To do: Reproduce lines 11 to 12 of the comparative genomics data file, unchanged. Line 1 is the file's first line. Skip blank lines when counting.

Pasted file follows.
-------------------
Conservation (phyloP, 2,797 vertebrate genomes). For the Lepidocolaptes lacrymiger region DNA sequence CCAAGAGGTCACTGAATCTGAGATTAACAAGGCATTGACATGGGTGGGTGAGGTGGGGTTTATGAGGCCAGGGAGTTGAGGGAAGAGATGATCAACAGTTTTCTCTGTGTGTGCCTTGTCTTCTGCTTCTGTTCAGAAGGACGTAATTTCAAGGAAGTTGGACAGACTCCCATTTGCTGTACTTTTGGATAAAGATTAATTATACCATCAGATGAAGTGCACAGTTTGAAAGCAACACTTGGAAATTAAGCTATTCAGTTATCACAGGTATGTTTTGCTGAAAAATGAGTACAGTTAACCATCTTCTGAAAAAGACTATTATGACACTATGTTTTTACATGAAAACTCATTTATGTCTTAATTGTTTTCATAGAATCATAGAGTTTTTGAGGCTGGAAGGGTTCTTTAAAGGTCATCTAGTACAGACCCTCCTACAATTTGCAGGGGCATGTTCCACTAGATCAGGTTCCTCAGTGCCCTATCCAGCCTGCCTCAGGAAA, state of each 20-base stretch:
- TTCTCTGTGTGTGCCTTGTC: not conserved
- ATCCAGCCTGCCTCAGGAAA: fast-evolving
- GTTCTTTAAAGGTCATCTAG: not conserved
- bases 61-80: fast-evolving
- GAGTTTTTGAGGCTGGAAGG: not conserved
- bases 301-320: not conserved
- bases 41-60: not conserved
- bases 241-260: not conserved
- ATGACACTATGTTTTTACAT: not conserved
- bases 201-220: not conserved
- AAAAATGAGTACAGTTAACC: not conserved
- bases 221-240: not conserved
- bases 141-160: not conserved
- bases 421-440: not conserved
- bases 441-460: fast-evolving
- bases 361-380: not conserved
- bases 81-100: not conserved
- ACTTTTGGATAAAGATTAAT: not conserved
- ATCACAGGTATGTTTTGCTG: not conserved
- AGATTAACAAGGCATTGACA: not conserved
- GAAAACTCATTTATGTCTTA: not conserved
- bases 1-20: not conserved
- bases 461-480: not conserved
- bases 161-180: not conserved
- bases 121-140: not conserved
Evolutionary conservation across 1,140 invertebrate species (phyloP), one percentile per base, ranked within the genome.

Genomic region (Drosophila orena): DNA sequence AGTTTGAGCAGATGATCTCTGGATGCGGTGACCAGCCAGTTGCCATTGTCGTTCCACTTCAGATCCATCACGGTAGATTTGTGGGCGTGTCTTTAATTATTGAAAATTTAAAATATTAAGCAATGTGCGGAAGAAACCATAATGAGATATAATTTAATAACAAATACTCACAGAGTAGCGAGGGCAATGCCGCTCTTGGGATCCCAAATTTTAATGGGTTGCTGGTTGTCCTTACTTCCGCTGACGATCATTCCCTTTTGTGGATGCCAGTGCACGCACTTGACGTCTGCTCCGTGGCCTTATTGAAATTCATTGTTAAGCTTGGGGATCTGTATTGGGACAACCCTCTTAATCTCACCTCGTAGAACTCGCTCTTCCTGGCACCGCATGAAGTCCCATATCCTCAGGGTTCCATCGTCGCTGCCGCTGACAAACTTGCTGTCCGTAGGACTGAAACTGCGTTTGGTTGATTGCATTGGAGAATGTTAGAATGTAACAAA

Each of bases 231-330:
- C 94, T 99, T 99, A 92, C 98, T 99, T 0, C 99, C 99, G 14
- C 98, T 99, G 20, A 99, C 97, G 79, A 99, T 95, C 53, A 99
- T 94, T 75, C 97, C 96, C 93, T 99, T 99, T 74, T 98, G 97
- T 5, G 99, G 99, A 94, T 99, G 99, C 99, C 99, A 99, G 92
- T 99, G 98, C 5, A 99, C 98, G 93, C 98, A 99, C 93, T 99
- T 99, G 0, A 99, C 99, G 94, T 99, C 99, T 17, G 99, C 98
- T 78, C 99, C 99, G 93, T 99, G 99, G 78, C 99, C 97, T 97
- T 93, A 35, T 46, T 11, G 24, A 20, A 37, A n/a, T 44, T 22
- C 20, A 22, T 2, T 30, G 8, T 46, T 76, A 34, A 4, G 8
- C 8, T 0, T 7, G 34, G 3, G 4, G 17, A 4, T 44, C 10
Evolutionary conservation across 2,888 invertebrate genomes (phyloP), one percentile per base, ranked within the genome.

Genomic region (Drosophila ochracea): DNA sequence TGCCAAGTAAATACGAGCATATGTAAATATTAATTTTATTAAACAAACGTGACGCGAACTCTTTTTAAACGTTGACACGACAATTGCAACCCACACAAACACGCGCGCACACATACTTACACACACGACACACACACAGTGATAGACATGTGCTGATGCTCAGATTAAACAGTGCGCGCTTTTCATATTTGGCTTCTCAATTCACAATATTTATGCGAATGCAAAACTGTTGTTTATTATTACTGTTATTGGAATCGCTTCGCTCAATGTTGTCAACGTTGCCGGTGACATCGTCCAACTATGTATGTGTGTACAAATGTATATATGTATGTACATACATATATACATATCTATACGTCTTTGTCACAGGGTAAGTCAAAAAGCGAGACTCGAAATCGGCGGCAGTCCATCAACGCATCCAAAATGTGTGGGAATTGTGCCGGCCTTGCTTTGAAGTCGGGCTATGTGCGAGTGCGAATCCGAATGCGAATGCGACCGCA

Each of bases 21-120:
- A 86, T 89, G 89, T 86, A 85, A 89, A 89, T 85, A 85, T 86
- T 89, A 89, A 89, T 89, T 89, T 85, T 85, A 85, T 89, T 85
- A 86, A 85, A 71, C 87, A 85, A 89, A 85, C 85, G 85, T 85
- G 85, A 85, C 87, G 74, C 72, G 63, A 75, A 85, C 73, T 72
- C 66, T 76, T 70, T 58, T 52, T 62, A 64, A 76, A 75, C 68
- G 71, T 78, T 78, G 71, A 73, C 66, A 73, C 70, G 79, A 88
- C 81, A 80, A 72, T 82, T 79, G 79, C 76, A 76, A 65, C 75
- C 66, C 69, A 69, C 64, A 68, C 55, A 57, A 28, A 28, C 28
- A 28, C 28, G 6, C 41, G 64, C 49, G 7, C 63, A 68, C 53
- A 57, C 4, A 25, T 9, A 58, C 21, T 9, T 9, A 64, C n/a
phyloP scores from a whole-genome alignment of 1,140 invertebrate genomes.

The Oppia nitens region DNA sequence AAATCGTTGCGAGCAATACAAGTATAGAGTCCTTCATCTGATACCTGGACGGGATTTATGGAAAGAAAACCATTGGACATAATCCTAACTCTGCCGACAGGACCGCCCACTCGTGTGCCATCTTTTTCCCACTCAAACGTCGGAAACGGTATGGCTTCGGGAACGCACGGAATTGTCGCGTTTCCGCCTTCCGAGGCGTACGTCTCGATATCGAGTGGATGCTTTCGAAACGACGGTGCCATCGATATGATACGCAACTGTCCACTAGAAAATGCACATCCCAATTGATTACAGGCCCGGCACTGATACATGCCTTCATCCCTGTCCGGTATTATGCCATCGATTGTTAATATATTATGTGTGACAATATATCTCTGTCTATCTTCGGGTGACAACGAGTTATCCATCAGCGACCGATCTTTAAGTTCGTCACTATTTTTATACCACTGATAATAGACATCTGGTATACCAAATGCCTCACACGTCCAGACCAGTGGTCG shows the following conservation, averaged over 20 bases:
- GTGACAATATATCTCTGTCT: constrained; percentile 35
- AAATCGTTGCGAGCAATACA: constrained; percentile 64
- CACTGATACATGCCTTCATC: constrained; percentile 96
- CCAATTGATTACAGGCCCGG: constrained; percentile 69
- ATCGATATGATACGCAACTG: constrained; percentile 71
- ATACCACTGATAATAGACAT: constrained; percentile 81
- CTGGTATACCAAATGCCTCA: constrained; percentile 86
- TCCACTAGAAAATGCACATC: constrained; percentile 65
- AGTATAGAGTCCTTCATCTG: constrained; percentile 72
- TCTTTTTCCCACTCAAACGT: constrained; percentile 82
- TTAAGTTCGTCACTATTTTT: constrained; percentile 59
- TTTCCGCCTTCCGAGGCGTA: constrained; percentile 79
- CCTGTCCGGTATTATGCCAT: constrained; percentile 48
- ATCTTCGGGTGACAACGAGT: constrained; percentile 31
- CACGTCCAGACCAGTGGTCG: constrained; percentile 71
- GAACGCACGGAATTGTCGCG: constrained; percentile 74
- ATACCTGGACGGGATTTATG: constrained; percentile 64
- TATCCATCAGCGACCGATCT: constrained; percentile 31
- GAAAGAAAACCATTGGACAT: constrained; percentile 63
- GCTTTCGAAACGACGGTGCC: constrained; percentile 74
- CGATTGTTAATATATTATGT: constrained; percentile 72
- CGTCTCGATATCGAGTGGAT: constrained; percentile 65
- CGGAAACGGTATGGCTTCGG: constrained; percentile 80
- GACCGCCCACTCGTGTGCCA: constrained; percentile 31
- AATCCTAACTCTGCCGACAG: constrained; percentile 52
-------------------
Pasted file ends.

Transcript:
- bases 201-220: not conserved
- AAAAATGAGTACAGTTAACC: not conserved